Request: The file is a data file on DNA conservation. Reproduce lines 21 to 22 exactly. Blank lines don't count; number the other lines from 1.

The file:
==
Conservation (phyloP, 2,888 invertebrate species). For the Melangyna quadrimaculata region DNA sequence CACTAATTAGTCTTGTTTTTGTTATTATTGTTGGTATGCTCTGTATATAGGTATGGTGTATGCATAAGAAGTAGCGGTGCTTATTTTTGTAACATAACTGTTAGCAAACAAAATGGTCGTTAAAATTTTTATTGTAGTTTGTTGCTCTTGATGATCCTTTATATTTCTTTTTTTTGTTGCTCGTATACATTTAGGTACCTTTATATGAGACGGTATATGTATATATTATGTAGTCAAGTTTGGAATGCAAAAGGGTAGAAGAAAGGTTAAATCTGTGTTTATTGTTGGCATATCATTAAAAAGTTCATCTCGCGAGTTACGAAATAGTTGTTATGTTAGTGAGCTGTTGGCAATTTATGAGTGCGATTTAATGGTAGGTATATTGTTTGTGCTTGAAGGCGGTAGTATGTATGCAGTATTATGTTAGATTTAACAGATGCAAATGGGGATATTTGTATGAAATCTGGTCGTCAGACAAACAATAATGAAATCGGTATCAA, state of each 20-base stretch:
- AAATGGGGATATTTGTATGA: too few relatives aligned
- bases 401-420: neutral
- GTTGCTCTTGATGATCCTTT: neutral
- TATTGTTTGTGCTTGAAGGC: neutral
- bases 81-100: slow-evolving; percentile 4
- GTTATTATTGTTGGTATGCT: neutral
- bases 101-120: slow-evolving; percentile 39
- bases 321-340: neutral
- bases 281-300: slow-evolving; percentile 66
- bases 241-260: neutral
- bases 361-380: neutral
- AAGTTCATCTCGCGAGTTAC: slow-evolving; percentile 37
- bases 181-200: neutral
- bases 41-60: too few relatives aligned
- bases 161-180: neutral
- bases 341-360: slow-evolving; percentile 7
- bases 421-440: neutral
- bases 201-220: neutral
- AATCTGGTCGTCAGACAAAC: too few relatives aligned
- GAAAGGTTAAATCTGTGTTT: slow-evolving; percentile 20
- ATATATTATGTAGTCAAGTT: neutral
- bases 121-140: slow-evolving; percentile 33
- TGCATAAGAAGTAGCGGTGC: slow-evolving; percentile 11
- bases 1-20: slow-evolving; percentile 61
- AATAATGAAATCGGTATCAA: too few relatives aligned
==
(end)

- GAAAGGTTAAATCTGTGTTT: slow-evolving; percentile 20
- ATATATTATGTAGTCAAGTT: neutral